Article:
The multifactorial inheritance model applies to diseases that depend on multiple genetic loci (polygenic) and the additional contribution of environmental factors. Multifactorial diseases are the result of the interplay of multiple environmental risk factors with more than one gene, where these multiple genes are viewed as susceptibility genes. In this model, genes may increase an individual's susceptibility to a particular disease, but the actual expression of the disease depends on the extent to which the individual encounters certain environmental exposures during embryogenesis or throughout his or her life.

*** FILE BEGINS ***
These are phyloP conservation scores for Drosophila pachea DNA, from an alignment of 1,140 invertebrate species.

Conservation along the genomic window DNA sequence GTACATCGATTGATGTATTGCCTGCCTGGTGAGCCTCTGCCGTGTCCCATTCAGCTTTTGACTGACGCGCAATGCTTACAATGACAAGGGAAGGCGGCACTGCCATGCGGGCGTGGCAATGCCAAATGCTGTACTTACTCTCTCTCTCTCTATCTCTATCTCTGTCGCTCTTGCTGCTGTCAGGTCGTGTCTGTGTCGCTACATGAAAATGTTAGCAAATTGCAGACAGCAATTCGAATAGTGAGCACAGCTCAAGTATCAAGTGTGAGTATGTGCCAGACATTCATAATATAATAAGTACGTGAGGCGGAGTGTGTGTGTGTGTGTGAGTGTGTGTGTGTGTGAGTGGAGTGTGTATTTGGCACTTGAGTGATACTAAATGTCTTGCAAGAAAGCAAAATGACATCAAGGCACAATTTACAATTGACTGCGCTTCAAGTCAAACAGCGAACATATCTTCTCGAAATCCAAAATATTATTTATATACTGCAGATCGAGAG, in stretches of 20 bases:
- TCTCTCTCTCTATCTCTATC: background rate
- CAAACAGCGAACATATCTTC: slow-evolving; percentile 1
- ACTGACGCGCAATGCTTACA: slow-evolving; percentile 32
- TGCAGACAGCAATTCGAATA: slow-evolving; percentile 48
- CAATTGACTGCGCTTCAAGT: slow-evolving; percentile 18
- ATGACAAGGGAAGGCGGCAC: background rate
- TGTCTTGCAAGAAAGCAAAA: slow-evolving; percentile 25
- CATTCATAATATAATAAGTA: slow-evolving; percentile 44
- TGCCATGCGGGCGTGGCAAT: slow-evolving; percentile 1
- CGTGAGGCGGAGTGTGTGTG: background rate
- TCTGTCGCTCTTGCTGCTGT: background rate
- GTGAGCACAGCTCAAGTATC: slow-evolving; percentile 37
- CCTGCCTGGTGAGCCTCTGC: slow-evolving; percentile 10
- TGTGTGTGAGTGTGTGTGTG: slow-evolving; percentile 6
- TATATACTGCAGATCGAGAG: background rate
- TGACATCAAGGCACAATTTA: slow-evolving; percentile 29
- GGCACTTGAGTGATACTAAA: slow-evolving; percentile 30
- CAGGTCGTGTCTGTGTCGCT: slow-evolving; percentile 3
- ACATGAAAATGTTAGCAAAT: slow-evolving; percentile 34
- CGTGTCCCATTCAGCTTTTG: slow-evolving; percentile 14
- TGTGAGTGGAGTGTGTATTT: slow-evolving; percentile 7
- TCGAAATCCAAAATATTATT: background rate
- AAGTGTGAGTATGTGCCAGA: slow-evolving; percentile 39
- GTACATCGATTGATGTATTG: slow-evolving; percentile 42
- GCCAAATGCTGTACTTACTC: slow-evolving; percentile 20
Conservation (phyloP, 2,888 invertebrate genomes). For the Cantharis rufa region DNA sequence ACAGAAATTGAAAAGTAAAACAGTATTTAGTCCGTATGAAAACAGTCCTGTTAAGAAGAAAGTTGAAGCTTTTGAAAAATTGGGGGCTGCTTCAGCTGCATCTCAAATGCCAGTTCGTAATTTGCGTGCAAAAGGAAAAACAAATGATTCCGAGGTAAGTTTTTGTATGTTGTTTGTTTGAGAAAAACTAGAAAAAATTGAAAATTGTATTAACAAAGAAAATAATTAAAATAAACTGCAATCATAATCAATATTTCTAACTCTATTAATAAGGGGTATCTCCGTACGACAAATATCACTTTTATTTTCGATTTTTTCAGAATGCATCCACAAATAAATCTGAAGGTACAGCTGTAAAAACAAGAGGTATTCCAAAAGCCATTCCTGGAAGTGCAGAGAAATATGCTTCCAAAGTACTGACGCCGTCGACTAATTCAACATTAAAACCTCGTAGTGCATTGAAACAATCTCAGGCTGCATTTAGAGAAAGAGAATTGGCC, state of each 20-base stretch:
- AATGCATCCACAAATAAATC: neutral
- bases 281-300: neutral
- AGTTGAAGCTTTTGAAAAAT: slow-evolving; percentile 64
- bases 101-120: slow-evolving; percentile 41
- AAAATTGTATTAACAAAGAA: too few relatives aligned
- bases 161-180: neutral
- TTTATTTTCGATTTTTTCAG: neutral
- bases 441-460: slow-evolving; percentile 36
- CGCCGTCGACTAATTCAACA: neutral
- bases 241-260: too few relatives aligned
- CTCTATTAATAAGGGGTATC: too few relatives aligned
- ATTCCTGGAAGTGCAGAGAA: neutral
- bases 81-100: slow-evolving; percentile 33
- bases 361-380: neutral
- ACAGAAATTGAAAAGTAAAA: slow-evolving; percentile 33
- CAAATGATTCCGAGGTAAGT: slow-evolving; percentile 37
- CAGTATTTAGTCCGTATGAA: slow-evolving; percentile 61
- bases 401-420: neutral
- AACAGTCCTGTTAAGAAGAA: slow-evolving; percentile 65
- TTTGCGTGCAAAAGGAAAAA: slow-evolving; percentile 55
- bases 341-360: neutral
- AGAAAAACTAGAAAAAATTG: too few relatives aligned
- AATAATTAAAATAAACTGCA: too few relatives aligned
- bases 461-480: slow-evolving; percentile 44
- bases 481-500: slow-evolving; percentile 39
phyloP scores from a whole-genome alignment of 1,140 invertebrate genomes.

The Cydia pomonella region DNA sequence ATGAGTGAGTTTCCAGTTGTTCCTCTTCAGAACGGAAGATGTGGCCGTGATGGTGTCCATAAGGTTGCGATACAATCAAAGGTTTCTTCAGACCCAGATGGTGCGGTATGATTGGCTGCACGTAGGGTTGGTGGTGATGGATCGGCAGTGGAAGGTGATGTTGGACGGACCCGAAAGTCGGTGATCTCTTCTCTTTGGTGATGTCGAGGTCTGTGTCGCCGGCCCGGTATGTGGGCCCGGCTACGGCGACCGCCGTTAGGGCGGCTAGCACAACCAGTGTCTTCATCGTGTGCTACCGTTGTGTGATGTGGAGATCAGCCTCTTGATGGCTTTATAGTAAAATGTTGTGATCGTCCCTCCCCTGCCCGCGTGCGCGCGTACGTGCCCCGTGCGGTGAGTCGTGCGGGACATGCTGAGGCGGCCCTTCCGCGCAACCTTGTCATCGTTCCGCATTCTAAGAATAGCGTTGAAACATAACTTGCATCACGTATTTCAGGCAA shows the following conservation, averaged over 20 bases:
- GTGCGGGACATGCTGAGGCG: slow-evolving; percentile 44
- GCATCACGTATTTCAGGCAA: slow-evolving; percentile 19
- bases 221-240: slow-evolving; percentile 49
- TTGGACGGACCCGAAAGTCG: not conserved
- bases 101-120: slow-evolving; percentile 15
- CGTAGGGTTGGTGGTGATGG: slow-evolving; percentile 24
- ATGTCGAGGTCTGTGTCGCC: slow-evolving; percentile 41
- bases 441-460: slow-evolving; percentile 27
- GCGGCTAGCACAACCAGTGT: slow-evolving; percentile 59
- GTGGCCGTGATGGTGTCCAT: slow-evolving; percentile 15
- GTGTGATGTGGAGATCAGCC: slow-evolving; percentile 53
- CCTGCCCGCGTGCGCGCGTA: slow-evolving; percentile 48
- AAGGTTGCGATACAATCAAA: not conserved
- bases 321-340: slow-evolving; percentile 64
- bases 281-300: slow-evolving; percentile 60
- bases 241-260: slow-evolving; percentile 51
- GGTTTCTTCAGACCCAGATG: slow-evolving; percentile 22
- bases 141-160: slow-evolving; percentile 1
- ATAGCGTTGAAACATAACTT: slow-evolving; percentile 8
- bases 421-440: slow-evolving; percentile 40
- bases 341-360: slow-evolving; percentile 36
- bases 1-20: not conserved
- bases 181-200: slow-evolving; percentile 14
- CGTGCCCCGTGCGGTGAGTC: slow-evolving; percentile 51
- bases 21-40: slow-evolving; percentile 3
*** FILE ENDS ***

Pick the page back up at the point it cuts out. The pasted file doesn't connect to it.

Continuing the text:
Multifactorial diseases include birth defects such as neural tube defects, developmental disabilities such as autism and common adult-onset diseases such as cancer, diabetes mellitus, hypertension, and heart disease. In fact, most geneticists and epidemiologists today believe that the ...

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